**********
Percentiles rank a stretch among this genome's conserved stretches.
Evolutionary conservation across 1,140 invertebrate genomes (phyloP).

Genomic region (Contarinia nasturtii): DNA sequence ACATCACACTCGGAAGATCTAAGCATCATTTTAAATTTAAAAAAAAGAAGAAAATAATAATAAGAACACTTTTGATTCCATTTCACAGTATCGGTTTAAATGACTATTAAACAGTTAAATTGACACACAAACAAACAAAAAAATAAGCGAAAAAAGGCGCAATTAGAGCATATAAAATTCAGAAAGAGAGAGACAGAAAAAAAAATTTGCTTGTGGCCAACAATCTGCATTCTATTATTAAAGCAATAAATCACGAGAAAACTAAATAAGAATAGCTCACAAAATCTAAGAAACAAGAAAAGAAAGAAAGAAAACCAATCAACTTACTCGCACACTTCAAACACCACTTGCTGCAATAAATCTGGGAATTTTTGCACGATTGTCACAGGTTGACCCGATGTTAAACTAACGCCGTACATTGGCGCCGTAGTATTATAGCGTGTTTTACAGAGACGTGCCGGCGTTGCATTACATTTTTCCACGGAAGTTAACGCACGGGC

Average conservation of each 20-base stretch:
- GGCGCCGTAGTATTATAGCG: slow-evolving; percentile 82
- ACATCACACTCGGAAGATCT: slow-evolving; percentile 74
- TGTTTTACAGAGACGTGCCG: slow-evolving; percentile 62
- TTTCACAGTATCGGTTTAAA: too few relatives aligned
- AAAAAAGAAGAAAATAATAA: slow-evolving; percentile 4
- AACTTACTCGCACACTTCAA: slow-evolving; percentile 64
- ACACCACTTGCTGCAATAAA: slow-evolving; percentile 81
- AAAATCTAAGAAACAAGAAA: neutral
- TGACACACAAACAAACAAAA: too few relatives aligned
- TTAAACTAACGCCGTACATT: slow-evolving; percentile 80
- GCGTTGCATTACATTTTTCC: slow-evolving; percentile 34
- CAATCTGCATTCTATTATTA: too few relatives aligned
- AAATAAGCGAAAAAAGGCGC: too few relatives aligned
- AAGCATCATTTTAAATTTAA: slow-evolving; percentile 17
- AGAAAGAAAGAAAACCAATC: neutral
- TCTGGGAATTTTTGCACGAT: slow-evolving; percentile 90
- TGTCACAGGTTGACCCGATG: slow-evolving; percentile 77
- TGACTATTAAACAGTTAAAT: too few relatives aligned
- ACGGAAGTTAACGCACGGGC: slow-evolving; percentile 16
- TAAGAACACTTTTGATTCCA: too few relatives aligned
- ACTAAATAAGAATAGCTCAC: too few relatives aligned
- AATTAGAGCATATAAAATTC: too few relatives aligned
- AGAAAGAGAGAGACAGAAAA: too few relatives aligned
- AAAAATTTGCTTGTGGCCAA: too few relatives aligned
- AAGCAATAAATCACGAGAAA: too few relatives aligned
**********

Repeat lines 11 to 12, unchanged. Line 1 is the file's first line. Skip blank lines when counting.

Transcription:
- ACACCACTTGCTGCAATAAA: slow-evolving; percentile 81
- AAAATCTAAGAAACAAGAAA: neutral